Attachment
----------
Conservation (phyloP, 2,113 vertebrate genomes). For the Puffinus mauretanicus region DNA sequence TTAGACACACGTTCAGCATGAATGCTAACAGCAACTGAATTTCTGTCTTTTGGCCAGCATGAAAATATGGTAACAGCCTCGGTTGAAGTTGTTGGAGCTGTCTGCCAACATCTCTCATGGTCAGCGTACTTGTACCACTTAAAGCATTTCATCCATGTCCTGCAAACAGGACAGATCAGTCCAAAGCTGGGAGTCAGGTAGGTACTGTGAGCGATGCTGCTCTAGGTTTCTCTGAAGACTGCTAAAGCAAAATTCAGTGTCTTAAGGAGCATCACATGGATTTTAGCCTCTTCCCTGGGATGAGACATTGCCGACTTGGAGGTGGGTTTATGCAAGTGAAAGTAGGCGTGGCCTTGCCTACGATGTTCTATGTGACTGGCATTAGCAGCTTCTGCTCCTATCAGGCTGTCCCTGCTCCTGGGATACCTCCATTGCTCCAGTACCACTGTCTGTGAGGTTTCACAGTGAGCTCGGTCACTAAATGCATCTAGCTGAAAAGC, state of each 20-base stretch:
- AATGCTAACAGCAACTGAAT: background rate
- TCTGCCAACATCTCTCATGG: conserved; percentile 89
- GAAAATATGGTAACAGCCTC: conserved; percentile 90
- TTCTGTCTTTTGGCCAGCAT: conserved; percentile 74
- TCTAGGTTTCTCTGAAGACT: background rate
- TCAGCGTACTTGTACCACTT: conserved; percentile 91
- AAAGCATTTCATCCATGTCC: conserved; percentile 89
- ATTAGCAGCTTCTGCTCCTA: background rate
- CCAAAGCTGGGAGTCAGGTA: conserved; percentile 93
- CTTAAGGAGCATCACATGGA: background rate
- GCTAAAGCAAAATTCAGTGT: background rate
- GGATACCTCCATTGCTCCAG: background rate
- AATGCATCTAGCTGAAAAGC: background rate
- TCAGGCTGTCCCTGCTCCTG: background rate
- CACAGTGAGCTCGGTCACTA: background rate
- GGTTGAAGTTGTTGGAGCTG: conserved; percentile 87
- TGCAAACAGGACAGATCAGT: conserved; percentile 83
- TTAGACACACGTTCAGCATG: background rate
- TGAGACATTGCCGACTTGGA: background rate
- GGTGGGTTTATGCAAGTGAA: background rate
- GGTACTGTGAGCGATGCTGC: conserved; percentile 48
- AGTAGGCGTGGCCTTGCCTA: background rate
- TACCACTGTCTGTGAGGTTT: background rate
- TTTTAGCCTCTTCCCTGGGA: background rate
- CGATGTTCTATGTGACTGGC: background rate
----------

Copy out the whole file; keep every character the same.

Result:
Conservation (phyloP, 2,113 vertebrate genomes). For the Puffinus mauretanicus region DNA sequence TTAGACACACGTTCAGCATGAATGCTAACAGCAACTGAATTTCTGTCTTTTGGCCAGCATGAAAATATGGTAACAGCCTCGGTTGAAGTTGTTGGAGCTGTCTGCCAACATCTCTCATGGTCAGCGTACTTGTACCACTTAAAGCATTTCATCCATGTCCTGCAAACAGGACAGATCAGTCCAAAGCTGGGAGTCAGGTAGGTACTGTGAGCGATGCTGCTCTAGGTTTCTCTGAAGACTGCTAAAGCAAAATTCAGTGTCTTAAGGAGCATCACATGGATTTTAGCCTCTTCCCTGGGATGAGACATTGCCGACTTGGAGGTGGGTTTATGCAAGTGAAAGTAGGCGTGGCCTTGCCTACGATGTTCTATGTGACTGGCATTAGCAGCTTCTGCTCCTATCAGGCTGTCCCTGCTCCTGGGATACCTCCATTGCTCCAGTACCACTGTCTGTGAGGTTTCACAGTGAGCTCGGTCACTAAATGCATCTAGCTGAAAAGC, state of each 20-base stretch:
- AATGCTAACAGCAACTGAAT: background rate
- TCTGCCAACATCTCTCATGG: conserved; percentile 89
- GAAAATATGGTAACAGCCTC: conserved; percentile 90
- TTCTGTCTTTTGGCCAGCAT: conserved; percentile 74
- TCTAGGTTTCTCTGAAGACT: background rate
- TCAGCGTACTTGTACCACTT: conserved; percentile 91
- AAAGCATTTCATCCATGTCC: conserved; percentile 89
- ATTAGCAGCTTCTGCTCCTA: background rate
- CCAAAGCTGGGAGTCAGGTA: conserved; percentile 93
- CTTAAGGAGCATCACATGGA: background rate
- GCTAAAGCAAAATTCAGTGT: background rate
- GGATACCTCCATTGCTCCAG: background rate
- AATGCATCTAGCTGAAAAGC: background rate
- TCAGGCTGTCCCTGCTCCTG: background rate
- CACAGTGAGCTCGGTCACTA: background rate
- GGTTGAAGTTGTTGGAGCTG: conserved; percentile 87
- TGCAAACAGGACAGATCAGT: conserved; percentile 83
- TTAGACACACGTTCAGCATG: background rate
- TGAGACATTGCCGACTTGGA: background rate
- GGTGGGTTTATGCAAGTGAA: background rate
- GGTACTGTGAGCGATGCTGC: conserved; percentile 48
- AGTAGGCGTGGCCTTGCCTA: background rate
- TACCACTGTCTGTGAGGTTT: background rate
- TTTTAGCCTCTTCCCTGGGA: background rate
- CGATGTTCTATGTGACTGGC: background rate